Unfortunately, the expansion of habitats comes with negative attributes including elevated deer crash statistics, sanitation concerns with wildlife on curbside locations, and the dangerous interaction with those who aren’t properly trained to handle animals. With an increasing trend of foreign critters across the city, the Department of Energy and Environment plan to increase green space resulting in additional locations for natural species to reside. According to a study completed at George Mason University, 90% of the United States population is expected to reside urban regions by 2050. With increasing population trends, there is a high probability of increasing conflicts while this transition continues.
In conclusion, wildfires create yet another layer of hazards in relation to wildlife and their habitats. With increasing fire counts and devastation raging havoc across thousands of acres, vegetation is being burned at record rates. Without vegetation and forestry, habitats crumble to the ground and leave wildlife and the animals who live within this biome with nowhere to go. Migration patterns are then compromised due to the lack of options to reside in. Wildlife on the ground and in the air are forced to flee into regions that have never been seen before. New creatures and species are then culminating life with humans who reside within urban cities and larger populated regions. This creates additional hazards for humans and daily activities simply due to the change in habitat and lifestyle of wildlife. By saving forests and natural landscape from wildfires, animals from small insects to large mammals will continue to have the ability to live and recreate within their natural habitats leading to a healthy and more sustainable environment.
With the final edition of this blog series coming to a close, a huge thank you is required to those who have completed this series. The beginning goal of these blog posts were to incorporate basic knowledge, as well as complete and accurate data representation of climate change and wildfire relationships to illustrate the hazards and risks across the country, with a primary focus on the western United States. These events cause significant harm to individuals, the Earth itself, and the natural wildlife and their habitats. Fires also secure large monetary amounts to fight and mitigate threats during the current timeframe and future generations. After reviewing several avenues of wildfire dangers related to climate change, please enjoy the extra resources provided at the end of each blog for additional information. Again, thank you for the time put towards educating yourself and others with this comprehensive series, and as always, take care of planet Earth!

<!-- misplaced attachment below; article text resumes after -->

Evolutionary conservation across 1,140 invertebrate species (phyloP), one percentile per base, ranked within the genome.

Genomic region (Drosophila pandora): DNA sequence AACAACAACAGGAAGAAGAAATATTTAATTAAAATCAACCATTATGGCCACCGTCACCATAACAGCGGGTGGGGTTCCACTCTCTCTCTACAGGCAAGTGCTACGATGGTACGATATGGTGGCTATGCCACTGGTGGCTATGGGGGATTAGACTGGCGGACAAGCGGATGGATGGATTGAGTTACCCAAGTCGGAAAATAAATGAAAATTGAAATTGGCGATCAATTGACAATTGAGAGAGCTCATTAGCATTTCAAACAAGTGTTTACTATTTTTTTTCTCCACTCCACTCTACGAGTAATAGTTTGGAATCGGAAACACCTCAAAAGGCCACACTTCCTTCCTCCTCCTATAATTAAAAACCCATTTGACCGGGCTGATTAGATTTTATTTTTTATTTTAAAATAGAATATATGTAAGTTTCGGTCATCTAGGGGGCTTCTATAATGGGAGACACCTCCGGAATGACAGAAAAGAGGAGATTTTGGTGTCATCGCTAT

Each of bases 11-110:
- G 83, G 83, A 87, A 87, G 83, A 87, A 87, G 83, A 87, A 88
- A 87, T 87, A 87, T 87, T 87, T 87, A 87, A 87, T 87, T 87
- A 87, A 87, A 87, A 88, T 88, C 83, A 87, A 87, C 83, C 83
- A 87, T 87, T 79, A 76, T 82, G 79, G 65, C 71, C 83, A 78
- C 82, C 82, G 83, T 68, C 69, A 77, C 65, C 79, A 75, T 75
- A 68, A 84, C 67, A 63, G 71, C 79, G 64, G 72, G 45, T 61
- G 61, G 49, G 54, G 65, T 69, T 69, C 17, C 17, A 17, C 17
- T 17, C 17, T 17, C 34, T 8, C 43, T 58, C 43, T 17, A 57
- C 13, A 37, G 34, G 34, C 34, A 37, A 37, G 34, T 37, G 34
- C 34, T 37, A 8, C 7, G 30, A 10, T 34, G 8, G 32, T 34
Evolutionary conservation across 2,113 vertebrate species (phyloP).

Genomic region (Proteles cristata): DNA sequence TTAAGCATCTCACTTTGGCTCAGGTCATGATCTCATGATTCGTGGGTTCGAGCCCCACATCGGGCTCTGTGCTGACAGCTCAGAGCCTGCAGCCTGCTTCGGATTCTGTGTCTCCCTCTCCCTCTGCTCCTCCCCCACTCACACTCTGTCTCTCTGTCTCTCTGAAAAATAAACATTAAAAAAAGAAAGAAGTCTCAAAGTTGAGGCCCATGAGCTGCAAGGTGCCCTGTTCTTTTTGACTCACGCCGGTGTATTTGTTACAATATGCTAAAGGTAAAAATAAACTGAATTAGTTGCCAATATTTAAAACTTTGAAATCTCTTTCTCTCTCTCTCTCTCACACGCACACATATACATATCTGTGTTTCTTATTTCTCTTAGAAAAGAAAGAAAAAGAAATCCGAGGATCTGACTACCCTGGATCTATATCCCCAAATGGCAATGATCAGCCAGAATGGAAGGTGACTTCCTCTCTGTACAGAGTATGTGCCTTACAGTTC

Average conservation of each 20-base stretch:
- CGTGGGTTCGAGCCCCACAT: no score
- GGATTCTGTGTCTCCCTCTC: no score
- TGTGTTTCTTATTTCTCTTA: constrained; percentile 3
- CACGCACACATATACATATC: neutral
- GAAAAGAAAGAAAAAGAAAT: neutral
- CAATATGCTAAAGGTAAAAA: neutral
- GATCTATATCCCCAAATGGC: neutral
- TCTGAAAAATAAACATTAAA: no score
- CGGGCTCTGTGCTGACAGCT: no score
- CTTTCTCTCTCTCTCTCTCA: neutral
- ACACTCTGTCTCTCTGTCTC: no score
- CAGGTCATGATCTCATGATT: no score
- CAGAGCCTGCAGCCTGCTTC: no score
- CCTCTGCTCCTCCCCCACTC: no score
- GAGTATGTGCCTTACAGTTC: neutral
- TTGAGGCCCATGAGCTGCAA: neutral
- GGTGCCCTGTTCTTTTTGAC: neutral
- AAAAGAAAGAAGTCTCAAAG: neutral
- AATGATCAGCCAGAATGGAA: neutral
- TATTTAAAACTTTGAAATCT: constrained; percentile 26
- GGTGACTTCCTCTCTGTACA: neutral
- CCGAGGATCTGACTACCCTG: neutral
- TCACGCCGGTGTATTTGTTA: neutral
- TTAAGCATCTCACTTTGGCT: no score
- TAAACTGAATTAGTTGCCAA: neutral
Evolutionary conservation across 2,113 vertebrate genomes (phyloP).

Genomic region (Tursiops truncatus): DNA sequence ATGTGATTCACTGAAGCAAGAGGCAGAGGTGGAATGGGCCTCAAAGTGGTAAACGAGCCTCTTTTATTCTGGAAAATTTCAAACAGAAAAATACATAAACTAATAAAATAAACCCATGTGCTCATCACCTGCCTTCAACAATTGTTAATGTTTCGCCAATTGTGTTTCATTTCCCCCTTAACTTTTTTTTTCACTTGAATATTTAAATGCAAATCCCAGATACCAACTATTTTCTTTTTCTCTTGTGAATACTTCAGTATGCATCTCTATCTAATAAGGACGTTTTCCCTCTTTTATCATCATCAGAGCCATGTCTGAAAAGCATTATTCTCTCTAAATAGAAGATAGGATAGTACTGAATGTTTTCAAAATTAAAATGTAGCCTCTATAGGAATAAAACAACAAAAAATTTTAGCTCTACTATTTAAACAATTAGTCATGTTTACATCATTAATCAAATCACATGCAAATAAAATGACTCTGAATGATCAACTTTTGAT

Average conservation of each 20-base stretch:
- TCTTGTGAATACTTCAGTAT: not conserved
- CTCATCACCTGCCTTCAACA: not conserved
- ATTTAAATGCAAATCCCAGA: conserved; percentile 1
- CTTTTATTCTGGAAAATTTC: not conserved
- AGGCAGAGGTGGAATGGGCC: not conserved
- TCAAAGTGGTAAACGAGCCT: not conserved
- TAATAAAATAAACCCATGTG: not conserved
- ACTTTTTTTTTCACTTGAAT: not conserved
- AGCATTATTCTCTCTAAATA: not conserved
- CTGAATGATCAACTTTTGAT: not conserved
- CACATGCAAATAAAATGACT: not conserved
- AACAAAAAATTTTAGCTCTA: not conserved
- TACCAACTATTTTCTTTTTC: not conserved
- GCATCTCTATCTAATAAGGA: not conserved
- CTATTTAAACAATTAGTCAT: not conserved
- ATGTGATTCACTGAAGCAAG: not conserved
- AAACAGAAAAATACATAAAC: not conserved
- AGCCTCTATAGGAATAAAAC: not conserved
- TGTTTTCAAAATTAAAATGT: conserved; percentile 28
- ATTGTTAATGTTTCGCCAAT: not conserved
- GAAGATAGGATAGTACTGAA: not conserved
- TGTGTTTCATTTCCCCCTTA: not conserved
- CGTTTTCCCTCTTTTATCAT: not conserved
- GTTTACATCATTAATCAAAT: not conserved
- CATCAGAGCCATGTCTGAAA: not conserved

Barkley, Y. (2019, August 27). Wildfire and wildlife habitat. Surviving Wildfire. Retrieved May 1, 2022, from https://surviving-wildfire.extension.org/wildfire-and-wildlife-habitat/
Carnivore spotter. Carnivore Spotter. (2022). Retrieved April 21, 2022, from https://carnivorespotter.org/
Halofsky, J. E., Peterson, D. L., & Harvey, B. J. (2020, January 27). Changing wildfire, changing forests: The effects of climate change on fire regimes and vegetation in the Pacific Northwest, USA – fire ecology. SpringerOpen. Retrieved April 30, 2022, from https://fireecology.springeropen.com/articles/10.1186/s42408-019-0062-8
Overton, C., Lausten, P., & Weill, A. (2021, October 13). Wildfire smoke disrupts bird migration in the West: U.S. geological survey. Wildfire Smoke Disrupts Bird Migration in the West | U.S. Geological Survey. Retrieved April 18, 2022, from https://www.usgs.gov/news/national-news-release/wildfire-smoke-disrupts-bird-migration-west
Public Broadcasting Service. (2020, September 21). The long-lasting impact of wildfires on wildlife, WWF explains. PBS. Retrieved April 20, 2022, from https://www.pbs.org/wnet/nature/blog/wildfires-wildlife-wwf/
Tipping-Woods, D. (2020). World on fire. WWF. Retrieved April 29, 2022, from https://www.worldwildlife.org/magazine/issues/fall-2020/articles/world-on-fire
van Wagtendonk, J. W. (2007, December 1). The history and evolution of wildland fire use – fire ecology. SpringerOpen. Retrieved April 26, 2022, from https://fireecology.springeropen.com/articles/10.4996/fireecology.0302003